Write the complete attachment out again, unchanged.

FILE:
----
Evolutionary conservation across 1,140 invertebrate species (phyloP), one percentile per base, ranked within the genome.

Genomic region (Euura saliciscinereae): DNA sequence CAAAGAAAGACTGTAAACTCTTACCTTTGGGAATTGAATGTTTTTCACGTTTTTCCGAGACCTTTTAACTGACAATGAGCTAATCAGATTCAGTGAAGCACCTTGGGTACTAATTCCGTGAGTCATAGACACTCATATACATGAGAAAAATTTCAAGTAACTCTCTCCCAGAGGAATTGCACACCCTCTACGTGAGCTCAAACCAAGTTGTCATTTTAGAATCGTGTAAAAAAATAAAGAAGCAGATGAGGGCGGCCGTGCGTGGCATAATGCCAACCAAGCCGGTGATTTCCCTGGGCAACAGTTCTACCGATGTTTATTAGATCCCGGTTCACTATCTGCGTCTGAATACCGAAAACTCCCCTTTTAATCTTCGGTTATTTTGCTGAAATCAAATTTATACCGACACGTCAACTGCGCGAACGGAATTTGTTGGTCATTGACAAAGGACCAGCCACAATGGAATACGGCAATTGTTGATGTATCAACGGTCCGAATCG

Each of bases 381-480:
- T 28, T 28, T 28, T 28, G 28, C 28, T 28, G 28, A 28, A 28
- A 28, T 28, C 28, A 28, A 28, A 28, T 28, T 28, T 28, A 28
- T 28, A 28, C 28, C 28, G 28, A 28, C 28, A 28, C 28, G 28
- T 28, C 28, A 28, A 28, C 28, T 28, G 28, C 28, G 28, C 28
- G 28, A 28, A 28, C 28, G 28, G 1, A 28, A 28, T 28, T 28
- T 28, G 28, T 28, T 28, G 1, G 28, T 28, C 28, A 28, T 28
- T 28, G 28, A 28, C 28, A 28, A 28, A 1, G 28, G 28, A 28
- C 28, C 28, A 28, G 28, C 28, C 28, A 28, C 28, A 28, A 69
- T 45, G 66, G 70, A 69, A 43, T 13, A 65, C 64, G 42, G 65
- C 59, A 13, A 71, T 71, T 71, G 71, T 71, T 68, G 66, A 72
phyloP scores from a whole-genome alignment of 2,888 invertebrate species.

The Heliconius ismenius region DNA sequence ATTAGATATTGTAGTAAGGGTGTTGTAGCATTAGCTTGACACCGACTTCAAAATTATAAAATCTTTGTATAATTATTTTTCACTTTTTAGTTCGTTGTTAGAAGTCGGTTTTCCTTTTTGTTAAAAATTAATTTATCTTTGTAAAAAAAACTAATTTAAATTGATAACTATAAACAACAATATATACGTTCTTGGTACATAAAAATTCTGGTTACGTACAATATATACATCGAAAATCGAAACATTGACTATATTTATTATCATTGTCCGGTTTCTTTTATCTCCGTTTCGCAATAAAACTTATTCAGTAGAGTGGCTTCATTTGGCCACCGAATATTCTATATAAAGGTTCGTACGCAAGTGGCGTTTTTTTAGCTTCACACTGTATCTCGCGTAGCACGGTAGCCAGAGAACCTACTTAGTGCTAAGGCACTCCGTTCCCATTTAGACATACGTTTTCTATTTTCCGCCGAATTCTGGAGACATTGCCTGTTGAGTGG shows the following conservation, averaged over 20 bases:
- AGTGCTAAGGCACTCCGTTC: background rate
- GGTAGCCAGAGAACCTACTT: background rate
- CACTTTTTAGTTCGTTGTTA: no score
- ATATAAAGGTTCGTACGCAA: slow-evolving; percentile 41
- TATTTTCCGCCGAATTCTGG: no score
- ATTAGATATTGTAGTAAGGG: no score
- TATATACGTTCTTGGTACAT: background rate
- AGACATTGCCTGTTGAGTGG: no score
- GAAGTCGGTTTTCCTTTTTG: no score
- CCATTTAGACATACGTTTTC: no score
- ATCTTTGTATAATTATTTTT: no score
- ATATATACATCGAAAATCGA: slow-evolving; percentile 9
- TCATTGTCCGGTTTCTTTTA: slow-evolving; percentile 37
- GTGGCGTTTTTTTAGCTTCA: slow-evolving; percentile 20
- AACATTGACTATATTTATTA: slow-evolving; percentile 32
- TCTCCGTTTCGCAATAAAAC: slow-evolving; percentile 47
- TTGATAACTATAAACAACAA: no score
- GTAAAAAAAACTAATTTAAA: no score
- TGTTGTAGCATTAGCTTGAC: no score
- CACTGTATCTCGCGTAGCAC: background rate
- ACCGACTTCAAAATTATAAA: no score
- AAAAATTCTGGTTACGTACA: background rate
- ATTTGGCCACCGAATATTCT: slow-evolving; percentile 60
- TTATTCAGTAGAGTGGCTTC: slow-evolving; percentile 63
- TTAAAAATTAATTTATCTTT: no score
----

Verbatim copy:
Evolutionary conservation across 1,140 invertebrate species (phyloP), one percentile per base, ranked within the genome.

Genomic region (Euura saliciscinereae): DNA sequence CAAAGAAAGACTGTAAACTCTTACCTTTGGGAATTGAATGTTTTTCACGTTTTTCCGAGACCTTTTAACTGACAATGAGCTAATCAGATTCAGTGAAGCACCTTGGGTACTAATTCCGTGAGTCATAGACACTCATATACATGAGAAAAATTTCAAGTAACTCTCTCCCAGAGGAATTGCACACCCTCTACGTGAGCTCAAACCAAGTTGTCATTTTAGAATCGTGTAAAAAAATAAAGAAGCAGATGAGGGCGGCCGTGCGTGGCATAATGCCAACCAAGCCGGTGATTTCCCTGGGCAACAGTTCTACCGATGTTTATTAGATCCCGGTTCACTATCTGCGTCTGAATACCGAAAACTCCCCTTTTAATCTTCGGTTATTTTGCTGAAATCAAATTTATACCGACACGTCAACTGCGCGAACGGAATTTGTTGGTCATTGACAAAGGACCAGCCACAATGGAATACGGCAATTGTTGATGTATCAACGGTCCGAATCG

Each of bases 381-480:
- T 28, T 28, T 28, T 28, G 28, C 28, T 28, G 28, A 28, A 28
- A 28, T 28, C 28, A 28, A 28, A 28, T 28, T 28, T 28, A 28
- T 28, A 28, C 28, C 28, G 28, A 28, C 28, A 28, C 28, G 28
- T 28, C 28, A 28, A 28, C 28, T 28, G 28, C 28, G 28, C 28
- G 28, A 28, A 28, C 28, G 28, G 1, A 28, A 28, T 28, T 28
- T 28, G 28, T 28, T 28, G 1, G 28, T 28, C 28, A 28, T 28
- T 28, G 28, A 28, C 28, A 28, A 28, A 1, G 28, G 28, A 28
- C 28, C 28, A 28, G 28, C 28, C 28, A 28, C 28, A 28, A 69
- T 45, G 66, G 70, A 69, A 43, T 13, A 65, C 64, G 42, G 65
- C 59, A 13, A 71, T 71, T 71, G 71, T 71, T 68, G 66, A 72
phyloP scores from a whole-genome alignment of 2,888 invertebrate species.

The Heliconius ismenius region DNA sequence ATTAGATATTGTAGTAAGGGTGTTGTAGCATTAGCTTGACACCGACTTCAAAATTATAAAATCTTTGTATAATTATTTTTCACTTTTTAGTTCGTTGTTAGAAGTCGGTTTTCCTTTTTGTTAAAAATTAATTTATCTTTGTAAAAAAAACTAATTTAAATTGATAACTATAAACAACAATATATACGTTCTTGGTACATAAAAATTCTGGTTACGTACAATATATACATCGAAAATCGAAACATTGACTATATTTATTATCATTGTCCGGTTTCTTTTATCTCCGTTTCGCAATAAAACTTATTCAGTAGAGTGGCTTCATTTGGCCACCGAATATTCTATATAAAGGTTCGTACGCAAGTGGCGTTTTTTTAGCTTCACACTGTATCTCGCGTAGCACGGTAGCCAGAGAACCTACTTAGTGCTAAGGCACTCCGTTCCCATTTAGACATACGTTTTCTATTTTCCGCCGAATTCTGGAGACATTGCCTGTTGAGTGG shows the following conservation, averaged over 20 bases:
- AGTGCTAAGGCACTCCGTTC: background rate
- GGTAGCCAGAGAACCTACTT: background rate
- CACTTTTTAGTTCGTTGTTA: no score
- ATATAAAGGTTCGTACGCAA: slow-evolving; percentile 41
- TATTTTCCGCCGAATTCTGG: no score
- ATTAGATATTGTAGTAAGGG: no score
- TATATACGTTCTTGGTACAT: background rate
- AGACATTGCCTGTTGAGTGG: no score
- GAAGTCGGTTTTCCTTTTTG: no score
- CCATTTAGACATACGTTTTC: no score
- ATCTTTGTATAATTATTTTT: no score
- ATATATACATCGAAAATCGA: slow-evolving; percentile 9
- TCATTGTCCGGTTTCTTTTA: slow-evolving; percentile 37
- GTGGCGTTTTTTTAGCTTCA: slow-evolving; percentile 20
- AACATTGACTATATTTATTA: slow-evolving; percentile 32
- TCTCCGTTTCGCAATAAAAC: slow-evolving; percentile 47
- TTGATAACTATAAACAACAA: no score
- GTAAAAAAAACTAATTTAAA: no score
- TGTTGTAGCATTAGCTTGAC: no score
- CACTGTATCTCGCGTAGCAC: background rate
- ACCGACTTCAAAATTATAAA: no score
- AAAAATTCTGGTTACGTACA: background rate
- ATTTGGCCACCGAATATTCT: slow-evolving; percentile 60
- TTATTCAGTAGAGTGGCTTC: slow-evolving; percentile 63
- TTAAAAATTAATTTATCTTT: no score